McKinley is a malamute who lives in Steamboat Springs, Colorado with a boy named Jack. There is no question but what McKinley is a very good dog: obedient, orderly, attentive, and loyal. Then Lupin shows up. Lupin is a she-wolf, or maybe half-wolf hybrid, and she lives the wild life with a wolf pack. She begins to tease and encourage the dogs of Steamboat Springs to leave their homes and human companions to join her pack. Of course, McKinley is tempted…
Anthropomorphic fiction can take a number of directions, ranging from the cartoon animals who are often little more than humans in disguise to the stories where a human author tries to give us the realistic animal’s viewpoint entirely. In The Good Dog, Avi has chosen the latter approach and the entire book is told from McKinley’s viewpoint. We see how the world changes with a dog’s powerful senses of smell and hearing, and how a dog’s interactions with humans are limited by inability to speak even though he may understand much of what he hears. Some human activities, such as reading, remain mysterious to McKinley. Human technology, an example being the refrigerator, is simply magic that he accepts.
On the other paw, this protagonist has a strong sense of loyalty and responsibility. Even though he learns what it is to run with a pack, and live outside the bounds of fences and the human routines that are governed by clocks and custom, he never completely forgets his boy Jack. By the time he makes his final decision, readers can’t help but understand how much the dog must give up no matter which way he chooses to turn. McKinley’s dilemma shows that he has learned what it means to be a leader and a teacher, both among his peers and for the humans in his life.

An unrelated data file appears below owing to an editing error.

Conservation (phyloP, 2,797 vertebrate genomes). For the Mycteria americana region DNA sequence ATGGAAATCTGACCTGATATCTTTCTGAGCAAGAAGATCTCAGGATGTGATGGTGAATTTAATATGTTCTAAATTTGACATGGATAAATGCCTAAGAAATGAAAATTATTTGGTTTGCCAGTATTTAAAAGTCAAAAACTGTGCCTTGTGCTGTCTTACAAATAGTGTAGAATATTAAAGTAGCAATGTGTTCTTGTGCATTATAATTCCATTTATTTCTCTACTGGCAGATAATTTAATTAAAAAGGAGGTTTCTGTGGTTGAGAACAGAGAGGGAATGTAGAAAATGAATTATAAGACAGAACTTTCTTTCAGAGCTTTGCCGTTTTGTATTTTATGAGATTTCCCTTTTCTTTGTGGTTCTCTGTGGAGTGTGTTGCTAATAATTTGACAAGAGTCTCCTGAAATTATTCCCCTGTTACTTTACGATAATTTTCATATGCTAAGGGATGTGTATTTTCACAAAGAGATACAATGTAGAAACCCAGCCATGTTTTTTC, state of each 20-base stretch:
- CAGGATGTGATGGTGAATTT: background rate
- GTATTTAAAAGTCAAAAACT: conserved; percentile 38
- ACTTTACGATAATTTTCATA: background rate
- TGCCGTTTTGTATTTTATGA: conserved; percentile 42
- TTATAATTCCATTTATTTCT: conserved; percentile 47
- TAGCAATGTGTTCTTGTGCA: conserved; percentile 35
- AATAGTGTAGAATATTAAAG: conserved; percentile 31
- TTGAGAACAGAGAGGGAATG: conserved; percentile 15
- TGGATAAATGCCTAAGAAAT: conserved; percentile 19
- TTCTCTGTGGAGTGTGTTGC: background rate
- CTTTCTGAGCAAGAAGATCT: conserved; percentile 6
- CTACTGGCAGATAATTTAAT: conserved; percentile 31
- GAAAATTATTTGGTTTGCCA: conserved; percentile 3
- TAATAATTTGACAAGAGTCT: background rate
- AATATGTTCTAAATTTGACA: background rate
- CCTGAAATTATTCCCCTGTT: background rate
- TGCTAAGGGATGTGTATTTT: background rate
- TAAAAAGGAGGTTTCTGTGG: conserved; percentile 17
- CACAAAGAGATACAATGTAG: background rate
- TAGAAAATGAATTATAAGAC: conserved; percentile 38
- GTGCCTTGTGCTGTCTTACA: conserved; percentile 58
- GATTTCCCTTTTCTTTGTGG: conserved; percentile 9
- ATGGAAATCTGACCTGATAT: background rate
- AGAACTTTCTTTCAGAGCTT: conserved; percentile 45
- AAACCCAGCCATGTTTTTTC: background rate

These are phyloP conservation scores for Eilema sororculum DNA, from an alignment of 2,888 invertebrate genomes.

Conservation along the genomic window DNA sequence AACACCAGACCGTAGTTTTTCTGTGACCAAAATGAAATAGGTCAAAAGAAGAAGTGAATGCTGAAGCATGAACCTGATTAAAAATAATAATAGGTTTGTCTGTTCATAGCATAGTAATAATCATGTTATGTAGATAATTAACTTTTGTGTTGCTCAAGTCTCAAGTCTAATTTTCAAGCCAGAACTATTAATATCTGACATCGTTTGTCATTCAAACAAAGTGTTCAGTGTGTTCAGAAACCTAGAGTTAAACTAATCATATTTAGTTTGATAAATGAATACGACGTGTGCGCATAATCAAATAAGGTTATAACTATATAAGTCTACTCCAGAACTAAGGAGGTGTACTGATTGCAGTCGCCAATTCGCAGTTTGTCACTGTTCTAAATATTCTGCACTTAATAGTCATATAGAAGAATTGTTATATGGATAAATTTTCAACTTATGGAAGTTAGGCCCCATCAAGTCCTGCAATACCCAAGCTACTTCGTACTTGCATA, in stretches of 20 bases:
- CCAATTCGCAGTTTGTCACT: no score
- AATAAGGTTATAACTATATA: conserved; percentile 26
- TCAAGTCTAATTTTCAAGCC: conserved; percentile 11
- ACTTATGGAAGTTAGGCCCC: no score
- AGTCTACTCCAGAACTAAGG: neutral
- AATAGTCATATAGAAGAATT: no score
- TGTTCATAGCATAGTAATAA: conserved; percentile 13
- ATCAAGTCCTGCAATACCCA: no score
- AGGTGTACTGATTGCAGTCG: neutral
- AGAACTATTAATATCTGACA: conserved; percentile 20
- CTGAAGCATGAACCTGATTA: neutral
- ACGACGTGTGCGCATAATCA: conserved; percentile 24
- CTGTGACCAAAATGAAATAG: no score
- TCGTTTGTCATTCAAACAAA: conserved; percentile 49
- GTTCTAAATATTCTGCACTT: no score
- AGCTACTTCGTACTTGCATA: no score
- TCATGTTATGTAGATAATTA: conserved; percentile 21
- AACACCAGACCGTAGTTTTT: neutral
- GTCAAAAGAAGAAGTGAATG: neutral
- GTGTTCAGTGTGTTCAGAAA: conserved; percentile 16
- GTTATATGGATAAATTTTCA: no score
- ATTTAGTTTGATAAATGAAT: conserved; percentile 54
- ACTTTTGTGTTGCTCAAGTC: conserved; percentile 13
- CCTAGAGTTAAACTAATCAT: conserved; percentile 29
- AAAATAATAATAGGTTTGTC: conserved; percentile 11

Avi does a very fine job of depicting the dog’s eye view of the human world, though his representation of communication between dogs is perhaps a bit too anthropomorphic and verbal. The dogs speak to each other, in their own language of course, which Avi translates to normal English for us. I can’t help but suspect that the nuances (and limitations) of canine communication fail to come through very well here, though certainly the author’s approach makes the story much easier to follow.
We have heard this story before, of course. Jack London’s brilliant and beloved novels The Call of the Wild and White Fang tell this same story in two different ways. The domestic dog becomes wild in the first, and a wild wolf becomes domesticated in the second. The setting, language, and length of London’s work is not always suited to younger audiences, but the more advanced readers who have finished The Good Dog and are looking for more stories like it could be steered toward London, or perhaps the many dog stories of Albert Payson Terhune. Teen and adult readers may also enjoy the north country tales of James Oliver Curwood, most particularly Kazan, or Baree, and perhaps The Grizzly King.
We should note that while this book was first published in 2001, the last wolf packs roaming the Colorado Rockies were exterminated before 1942 or so. Avi’s story is told without many references that would allow us to date the setting, giving it a flavor compatible with many small towns and suburbs even in much more recent times. No doubt this helps young readers to relate to the story without too many questions, but parents and teachers may wish to be prepared for questions about actual wolves. There have been wolf sightings reported in Colorado as recently as 2007, but none have positive confirmation. Conservationists would like to see the wolf returned to more wild lands in the American west, but public opinion and resistance make this seem unlikely.
Avi [pseudonym of Edward Irving Wortis]
The Good Dog
Atheneum, 2003 paperback (ISBN 9780689838255, $6.99)
Also available in many other editions and as an audiobook